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In Vitro Activities of Mupirocin, Tigecycline, Ceftaroline, Vancomycin, Linezolid and Daptomycin in Clinical Isolates of Methicillin-Resistant Staphylococcus aureus by E-Test Methodology  [PDF]
Priyal Chadha, Noriel Mariano, Vincent LaBombardi, Sorana Segal-Maurer, Carl Urban
Open Journal of Medical Microbiology (OJMM) , 2015, DOI: 10.4236/ojmm.2015.51002
Abstract: Introduction: In 2013, the Center for Disease Control (CDC) designated methicillin-resistant Staphylococcus aureus (MRSA) as a serious threat. In addition to its intrinsic virulence, MRSA has become resistant to numerous antibacterial agents. In many instances, mupirocin is used empirically to decolonize patients harboring MRSA to decrease the possibility of progression to disease. In vitro susceptibility information is critical to identify patients who would benefit from use of mupirocin for decolonization and treatment of infections caused by MRSA. Methods: One-hundred and sixty-three recent MRSA single patient clinical isolates were collected from the Clinical Microbiology Laboratory. In-vitro susceptibility testing was performed using E-test methodology for tigecycline, ceftaroline, daptomycin, vancomycin, linezolid, and mupirocin. Results: Of the 163 MRSA isolates tested, >99% demonstrated susceptibility to tigecycline, ceftaroline, daptomycin, vancomycin, and linezolid. Seventy (43%) had vancomycin MICs ≥ 1.5 μg/ml, twenty-four isolates (15%) were resistant to mupirocin, and three appeared to express mupirocin hetero-resistance. Conclusion: While antibiotic susceptibility to mupirocin is not routinely performed in clinical microbiology laboratories, the level of resistance to mupirocin identified in this surveillance study suggests that susceptibility testing should be added to routine MRSA panels.
Economic burden of inpatient and outpatient antibiotic treatment for methicillin-resistant Staphylococcus aureus complicated skin and soft-tissue infections: a comparison of linezolid, vancomycin, and daptomycin  [cached]
Stephens JM,Gao X,Patel DA,Verheggen BG
ClinicoEconomics and Outcomes Research , 2013,
Abstract: Jennifer M Stephens,1 Xin Gao,1 Dipen A Patel,1 Bram G Verheggen,2 Ahmed Shelbaya,3,5 Seema Haider4 1Pharmerit North America, Bethesda, MD, USA; 2Pharmerit Europe, Rotterdam, The Netherlands; 3Pfizer Inc, New York, NY, USA; 4Pfizer Inc, Groton, CT, USA; 5Mailman School of Public Health, Columbia University, NY, USA Background: Previous economic analyses evaluating treatment of methicillin-resistant Staphylococcus aureus (MRSA) complicated skin and soft-tissue infections (cSSTI) failed to include all direct treatment costs such as outpatient parenteral antibiotic therapy (OPAT). Our objective was to develop an economic model from a US payer perspective that includes all direct inpatient and outpatient costs incurred by patients with MRSA cSSTI receiving linezolid, vancomycin, or daptomycin. Methods: A 4-week decision model was developed for this economic analysis. Published literature and database analyses with validation by experts provided clinical, resource use, and cost inputs on data such as efficacy rate, length of stay, adverse events, and OPAT services. Base-case analysis assumed equal efficacy and equal length of stay for treatments. We conducted several sensitivity analyses where assumptions on resource use or efficacy were varied. Costs were reported in year-end 2011 US dollars. Results: Total treatment costs in the base-case were lower for linezolid ($10,571) than vancomycin ($11,096), and daptomycin ($13,612). Inpatient treatment costs were $740 more, but outpatient costs, $1,266 less with linezolid than vancomycin therapy due to a switch to oral linezolid when the patient was discharged. Compared with daptomycin, both inpatient and outpatient treatment costs were lower with linezolid by $87 and $2,954 respectively. In sensitivity analyses, linezolid had lower costs compared with vancomycin and daptomycin when using differential length of stay data from a clinical trial, and using success rates from a meta-analysis. In a scenario without peripherally inserted central catheter line costs, linezolid became slightly more expensive than vancomycin (by $285), but remained less costly than daptomycin (by $2,316). Conclusion: Outpatient costs of managing MRSA cSSTI may be reduced by 30%–50% with oral linezolid compared with vancomycin or daptomycin. Results from this analysis support potential economic benefit and cost savings of using linezolid versus traditional OPAT when total inpatient and outpatient medical costs are evaluated. Keywords: economic model, OPAT, cost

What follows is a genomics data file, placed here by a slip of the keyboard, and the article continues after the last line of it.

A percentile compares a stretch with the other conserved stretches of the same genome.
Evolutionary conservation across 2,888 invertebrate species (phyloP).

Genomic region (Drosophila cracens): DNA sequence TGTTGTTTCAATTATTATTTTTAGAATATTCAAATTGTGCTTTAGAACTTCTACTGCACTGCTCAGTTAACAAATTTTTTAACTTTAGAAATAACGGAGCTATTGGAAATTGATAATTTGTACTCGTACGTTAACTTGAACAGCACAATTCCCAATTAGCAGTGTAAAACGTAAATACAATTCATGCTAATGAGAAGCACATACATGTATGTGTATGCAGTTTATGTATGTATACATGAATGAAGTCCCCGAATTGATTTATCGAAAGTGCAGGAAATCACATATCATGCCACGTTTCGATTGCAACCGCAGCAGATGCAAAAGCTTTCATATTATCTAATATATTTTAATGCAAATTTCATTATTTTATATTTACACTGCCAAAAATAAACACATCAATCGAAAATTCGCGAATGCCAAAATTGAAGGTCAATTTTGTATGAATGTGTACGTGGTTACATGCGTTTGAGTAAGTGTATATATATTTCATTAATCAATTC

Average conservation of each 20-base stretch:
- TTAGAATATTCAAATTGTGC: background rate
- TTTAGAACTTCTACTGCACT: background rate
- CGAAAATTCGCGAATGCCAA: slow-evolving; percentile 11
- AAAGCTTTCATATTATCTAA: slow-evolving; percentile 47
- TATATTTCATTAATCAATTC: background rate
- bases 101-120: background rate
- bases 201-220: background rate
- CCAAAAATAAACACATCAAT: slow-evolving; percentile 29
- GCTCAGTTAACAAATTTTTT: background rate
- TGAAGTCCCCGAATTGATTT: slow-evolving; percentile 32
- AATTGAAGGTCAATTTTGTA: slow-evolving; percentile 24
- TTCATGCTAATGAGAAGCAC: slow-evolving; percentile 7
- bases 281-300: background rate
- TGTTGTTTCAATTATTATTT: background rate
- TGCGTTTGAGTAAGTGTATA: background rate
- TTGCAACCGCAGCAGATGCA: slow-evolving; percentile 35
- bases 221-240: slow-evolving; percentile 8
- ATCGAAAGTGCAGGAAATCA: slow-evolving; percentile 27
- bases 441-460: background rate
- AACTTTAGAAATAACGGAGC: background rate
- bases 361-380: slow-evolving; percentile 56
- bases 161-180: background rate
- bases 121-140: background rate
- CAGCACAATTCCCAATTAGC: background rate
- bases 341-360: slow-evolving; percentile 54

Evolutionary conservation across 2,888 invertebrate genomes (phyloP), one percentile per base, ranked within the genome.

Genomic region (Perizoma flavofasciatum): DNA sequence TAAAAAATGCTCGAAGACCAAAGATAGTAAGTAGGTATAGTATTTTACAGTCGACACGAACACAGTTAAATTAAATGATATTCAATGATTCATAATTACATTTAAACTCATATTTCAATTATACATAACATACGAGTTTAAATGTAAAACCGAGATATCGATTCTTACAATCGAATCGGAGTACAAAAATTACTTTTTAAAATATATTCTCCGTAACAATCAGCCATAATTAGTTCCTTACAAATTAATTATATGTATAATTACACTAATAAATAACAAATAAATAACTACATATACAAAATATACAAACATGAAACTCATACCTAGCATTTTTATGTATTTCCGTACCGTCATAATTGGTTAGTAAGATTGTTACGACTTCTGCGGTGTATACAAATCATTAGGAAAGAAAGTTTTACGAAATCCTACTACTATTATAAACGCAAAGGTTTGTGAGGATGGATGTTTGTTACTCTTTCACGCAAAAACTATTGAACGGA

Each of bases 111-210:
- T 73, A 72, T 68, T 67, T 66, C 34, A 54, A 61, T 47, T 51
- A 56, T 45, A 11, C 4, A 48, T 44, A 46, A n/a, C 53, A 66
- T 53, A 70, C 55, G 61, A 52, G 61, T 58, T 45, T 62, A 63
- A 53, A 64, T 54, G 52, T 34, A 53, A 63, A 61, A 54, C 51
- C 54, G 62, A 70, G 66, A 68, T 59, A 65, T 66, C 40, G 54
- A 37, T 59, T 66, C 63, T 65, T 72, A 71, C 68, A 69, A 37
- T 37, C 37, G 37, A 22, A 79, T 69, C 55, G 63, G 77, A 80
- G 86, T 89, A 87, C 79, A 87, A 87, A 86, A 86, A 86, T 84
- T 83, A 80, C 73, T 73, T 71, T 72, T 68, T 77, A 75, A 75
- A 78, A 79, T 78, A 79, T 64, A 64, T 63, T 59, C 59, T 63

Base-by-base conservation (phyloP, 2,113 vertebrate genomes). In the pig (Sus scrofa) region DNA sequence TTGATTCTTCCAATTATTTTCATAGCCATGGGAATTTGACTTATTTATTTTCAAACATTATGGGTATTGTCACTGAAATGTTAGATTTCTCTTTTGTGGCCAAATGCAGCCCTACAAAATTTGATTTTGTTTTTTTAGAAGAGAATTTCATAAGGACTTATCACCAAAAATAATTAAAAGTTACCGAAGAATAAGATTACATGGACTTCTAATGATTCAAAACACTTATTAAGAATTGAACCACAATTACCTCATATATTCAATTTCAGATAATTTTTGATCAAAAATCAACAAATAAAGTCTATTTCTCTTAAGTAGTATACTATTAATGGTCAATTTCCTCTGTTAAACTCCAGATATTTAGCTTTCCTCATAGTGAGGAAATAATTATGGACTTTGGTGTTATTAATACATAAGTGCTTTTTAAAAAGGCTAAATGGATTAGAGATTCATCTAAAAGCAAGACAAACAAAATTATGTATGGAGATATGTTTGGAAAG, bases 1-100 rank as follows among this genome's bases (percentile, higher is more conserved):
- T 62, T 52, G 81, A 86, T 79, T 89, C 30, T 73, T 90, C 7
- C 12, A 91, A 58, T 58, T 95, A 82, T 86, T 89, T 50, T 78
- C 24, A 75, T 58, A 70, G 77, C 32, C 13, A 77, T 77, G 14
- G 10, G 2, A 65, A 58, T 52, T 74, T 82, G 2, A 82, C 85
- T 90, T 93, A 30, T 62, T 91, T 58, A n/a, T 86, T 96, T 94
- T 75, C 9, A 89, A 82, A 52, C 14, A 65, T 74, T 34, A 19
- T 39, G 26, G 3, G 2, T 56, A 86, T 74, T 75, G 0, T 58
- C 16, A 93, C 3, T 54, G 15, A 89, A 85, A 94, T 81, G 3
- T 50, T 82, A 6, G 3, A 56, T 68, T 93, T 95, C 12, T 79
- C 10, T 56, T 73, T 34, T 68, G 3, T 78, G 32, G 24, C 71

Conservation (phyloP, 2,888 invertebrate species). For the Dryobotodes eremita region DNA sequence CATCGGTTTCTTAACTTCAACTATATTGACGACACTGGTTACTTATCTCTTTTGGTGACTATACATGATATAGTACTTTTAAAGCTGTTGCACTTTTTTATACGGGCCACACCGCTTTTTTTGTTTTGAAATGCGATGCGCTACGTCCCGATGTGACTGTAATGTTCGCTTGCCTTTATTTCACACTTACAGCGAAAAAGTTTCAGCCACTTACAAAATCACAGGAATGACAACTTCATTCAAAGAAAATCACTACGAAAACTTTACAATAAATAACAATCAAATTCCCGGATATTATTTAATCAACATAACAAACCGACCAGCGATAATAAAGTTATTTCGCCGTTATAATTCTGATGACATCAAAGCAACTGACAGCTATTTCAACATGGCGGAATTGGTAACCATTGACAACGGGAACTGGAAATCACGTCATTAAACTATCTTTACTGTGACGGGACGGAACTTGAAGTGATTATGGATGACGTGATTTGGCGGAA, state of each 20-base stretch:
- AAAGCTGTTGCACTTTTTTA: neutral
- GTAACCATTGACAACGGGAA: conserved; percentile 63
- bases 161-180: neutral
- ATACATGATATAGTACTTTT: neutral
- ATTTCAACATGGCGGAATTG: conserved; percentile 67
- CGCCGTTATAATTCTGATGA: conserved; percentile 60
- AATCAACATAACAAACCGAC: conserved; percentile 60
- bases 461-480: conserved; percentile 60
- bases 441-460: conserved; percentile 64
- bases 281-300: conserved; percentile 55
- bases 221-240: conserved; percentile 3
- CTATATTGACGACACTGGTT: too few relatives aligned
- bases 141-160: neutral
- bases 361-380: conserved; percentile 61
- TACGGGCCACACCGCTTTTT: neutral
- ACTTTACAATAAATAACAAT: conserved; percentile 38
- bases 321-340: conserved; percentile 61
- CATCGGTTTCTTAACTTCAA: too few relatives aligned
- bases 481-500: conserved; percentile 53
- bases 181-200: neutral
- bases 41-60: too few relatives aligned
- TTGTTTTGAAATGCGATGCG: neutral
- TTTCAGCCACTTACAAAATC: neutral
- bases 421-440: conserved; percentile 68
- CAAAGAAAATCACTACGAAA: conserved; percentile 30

Retrospective Analysis of Clinical and Cost Outcomes Associated with Methicillin-Resistant Staphylococcus aureus Complicated Skin and Skin Structure Infections Treated with Daptomycin, Vancomycin, or Linezolid  [PDF]
Bradley M. Wright,Edward H. Eiland III
Journal of Pathogens , 2011, DOI: 10.4061/2011/347969